Below, I’ve posted some code that
- generates an artificial data set
- creates both treatment (a.k.a. dummy) and sum (a.k.a. contrast or ANOVA-style) coding for the data set
- compares the lmer output for the two coding systems
- suggests a way to test simple effects in a linear mixed model
Mostly though the code is just meant as a starting point for people who want to play with a balanced (non-Latin square design) data set to understand the consequences of coding your predictor variables in different ways.
# number of items and subjects ni= 32 ns= 40 # predictors # s for subject, i for item # x for predictor 1, z for predictor 2, xz for their interaction s= sort(rep(1:ns, ni)) l= rep(c(rep(1,ni), rep(2,ni), rep(3,ni), rep(4,ni)), ns/4) i= rep(1:ni, ns) x=rep(c(1,0),(ni/2)*ns) z=rep(c(1,1,0,0),(ni/4)*ns) xz=x*z # noise noise= rnorm(ns*ni, sd=1) snoise= rnorm(ns, sd=2) inoise= rnorm(ni, sd=0.4) # underlying group means of dependent variable y # let's imagine the following situation # a main effect of z of 3.5, # no effect of x # a mild interaction of -0.5: # z=0 z=1 # x=0 10 14 # x=1 10.25 13.75 # using the traditional way of describing the formula, # where the above group means are described as follows: # z=0 z=1 # x=0 int int+zcoef # x=1 int+xcoef int+xcoef+zcoef+xzcoef # # we set: int= 10 xcoef= .25 zcoef= 4 xzcoef= -.5 y= int + xcoef * x + zcoef * z + xzcoef * xz + noise + snoise[s] + inoise[i] # test: look at the group means (keep in mind that there is noise, # so they won't match perfectly to the table given above). lapply(split(y, paste("x=",x,",z=",z)), mean) # dataframe d <- as.data.frame(cbind(s,i,x,z,y)) d$s= as.factor(d$s) d$i= as.factor(d$i) d$x= as.factor(d$x) d$z= as.factor(d$z) # analysis library(lme4) # treatment coding (which would also be the default in R) d$x.treat <- ifelse(d$x == "1", 1, 0) d$z.treat <- ifelse(d$z == "1", 1, 0) l.treat <- lmer(y ~ x.treat * z.treat + (1|s) + (1|i), d) summary(l.treat) # sum coding (which gives us ANOVA-style main effects) d$x.sum <- ifelse(d$x == "1", .5, -.5) d$z.sum <- ifelse(d$z == "1", .5, -.5) l.sum <- lmer(y ~ x.sum * z.sum + (1|s) + (1|i), d) summary(l.sum)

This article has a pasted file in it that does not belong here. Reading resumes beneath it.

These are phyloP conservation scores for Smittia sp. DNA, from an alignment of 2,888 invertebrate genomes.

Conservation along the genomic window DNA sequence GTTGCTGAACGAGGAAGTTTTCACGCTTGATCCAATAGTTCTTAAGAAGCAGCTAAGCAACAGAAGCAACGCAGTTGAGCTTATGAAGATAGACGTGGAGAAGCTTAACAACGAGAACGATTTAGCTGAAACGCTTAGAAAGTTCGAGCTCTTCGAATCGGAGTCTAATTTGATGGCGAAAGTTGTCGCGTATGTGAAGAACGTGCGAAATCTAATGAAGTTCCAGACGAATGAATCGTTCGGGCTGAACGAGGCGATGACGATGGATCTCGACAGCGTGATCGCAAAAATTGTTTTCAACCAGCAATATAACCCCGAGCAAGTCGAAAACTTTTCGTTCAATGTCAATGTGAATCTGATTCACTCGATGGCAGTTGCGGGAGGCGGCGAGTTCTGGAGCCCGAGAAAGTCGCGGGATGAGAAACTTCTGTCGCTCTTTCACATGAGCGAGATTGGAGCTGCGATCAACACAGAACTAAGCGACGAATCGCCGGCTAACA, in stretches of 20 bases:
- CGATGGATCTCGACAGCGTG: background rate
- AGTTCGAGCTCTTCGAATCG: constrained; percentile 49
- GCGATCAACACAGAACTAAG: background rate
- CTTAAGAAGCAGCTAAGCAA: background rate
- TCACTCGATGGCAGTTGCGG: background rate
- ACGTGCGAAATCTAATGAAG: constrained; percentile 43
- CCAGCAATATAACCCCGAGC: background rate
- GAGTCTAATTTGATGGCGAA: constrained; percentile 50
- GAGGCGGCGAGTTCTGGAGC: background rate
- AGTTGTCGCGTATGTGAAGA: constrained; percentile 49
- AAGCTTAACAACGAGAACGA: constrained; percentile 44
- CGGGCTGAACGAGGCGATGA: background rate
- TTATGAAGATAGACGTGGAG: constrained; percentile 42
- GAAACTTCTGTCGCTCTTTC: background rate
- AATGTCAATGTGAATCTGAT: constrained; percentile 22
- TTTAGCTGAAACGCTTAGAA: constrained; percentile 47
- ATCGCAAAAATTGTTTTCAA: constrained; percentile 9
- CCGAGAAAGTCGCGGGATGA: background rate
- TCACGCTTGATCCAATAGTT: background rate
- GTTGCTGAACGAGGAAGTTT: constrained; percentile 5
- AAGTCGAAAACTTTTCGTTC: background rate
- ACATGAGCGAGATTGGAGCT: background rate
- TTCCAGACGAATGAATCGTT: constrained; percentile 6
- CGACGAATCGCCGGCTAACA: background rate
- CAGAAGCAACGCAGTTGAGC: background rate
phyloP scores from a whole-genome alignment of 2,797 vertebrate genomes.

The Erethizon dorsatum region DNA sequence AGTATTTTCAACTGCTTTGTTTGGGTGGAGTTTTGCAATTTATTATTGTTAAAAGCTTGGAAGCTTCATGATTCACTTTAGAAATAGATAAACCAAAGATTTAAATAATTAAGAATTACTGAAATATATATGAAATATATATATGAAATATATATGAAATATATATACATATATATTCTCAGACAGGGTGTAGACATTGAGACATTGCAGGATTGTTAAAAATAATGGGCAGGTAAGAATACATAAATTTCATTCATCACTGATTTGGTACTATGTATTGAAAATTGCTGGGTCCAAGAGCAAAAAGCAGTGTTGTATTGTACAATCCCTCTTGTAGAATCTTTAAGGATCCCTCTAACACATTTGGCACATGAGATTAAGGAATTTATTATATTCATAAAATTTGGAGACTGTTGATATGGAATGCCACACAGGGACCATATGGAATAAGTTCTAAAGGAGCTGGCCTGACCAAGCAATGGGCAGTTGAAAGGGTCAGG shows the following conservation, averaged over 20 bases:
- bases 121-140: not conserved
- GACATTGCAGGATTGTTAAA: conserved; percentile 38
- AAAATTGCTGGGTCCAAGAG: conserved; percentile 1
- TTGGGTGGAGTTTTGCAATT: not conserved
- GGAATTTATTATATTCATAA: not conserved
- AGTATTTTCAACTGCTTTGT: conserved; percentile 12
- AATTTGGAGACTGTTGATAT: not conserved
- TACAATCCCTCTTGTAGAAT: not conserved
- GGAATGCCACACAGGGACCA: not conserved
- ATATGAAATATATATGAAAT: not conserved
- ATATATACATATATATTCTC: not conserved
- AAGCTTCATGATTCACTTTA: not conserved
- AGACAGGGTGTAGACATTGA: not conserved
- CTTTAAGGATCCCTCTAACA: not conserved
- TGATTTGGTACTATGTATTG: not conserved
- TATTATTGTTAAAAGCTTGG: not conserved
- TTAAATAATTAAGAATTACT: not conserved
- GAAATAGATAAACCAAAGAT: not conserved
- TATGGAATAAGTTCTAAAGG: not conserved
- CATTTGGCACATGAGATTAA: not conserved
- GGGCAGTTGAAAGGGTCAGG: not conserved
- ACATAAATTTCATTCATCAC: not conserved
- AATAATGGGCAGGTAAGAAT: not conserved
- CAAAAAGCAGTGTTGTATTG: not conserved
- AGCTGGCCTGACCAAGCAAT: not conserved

For treatment coding, the coefficients correspond to simple effects. For example, the coefficient for x.treat is the estimated effect of x at z=0. For sum coding, on the other hand, the coefficients correspond to main effects. For example, the coefficient for x.sum is the estimated effect of x marginalizing over z.
So how would one test simple effects in such a framework? It would be nice, if one could just assess the coefficients in the treatment coded model, but most of the time that won’t work since treatment coding inevitably leads to collinearity between the simple predictors and their interactions (see for yourself by running the above code). I think the simplest way is to do model comparison, comparing models with and without the simple effects.
l.treat.woX <- lmer(y ~ z.treat + x.treat : z.treat + (1|s) + (1|i), d) l.treat.woZ <- lmer(y ~ x.treat + x.treat : z.treat + (1|s) + (1|i), d) l.treat.woXZ <- lmer(y ~ x.treat + z.treat + (1|s) + (1|i), d) anova(l.treat, l.treat.woX) anova(l.treat, l.treat.woZ) anova(l.treat, l.treat.woXZ)
Comments? What do you think? I have tested this a bit since I wasn’t/am not entirely sure and it seems to work.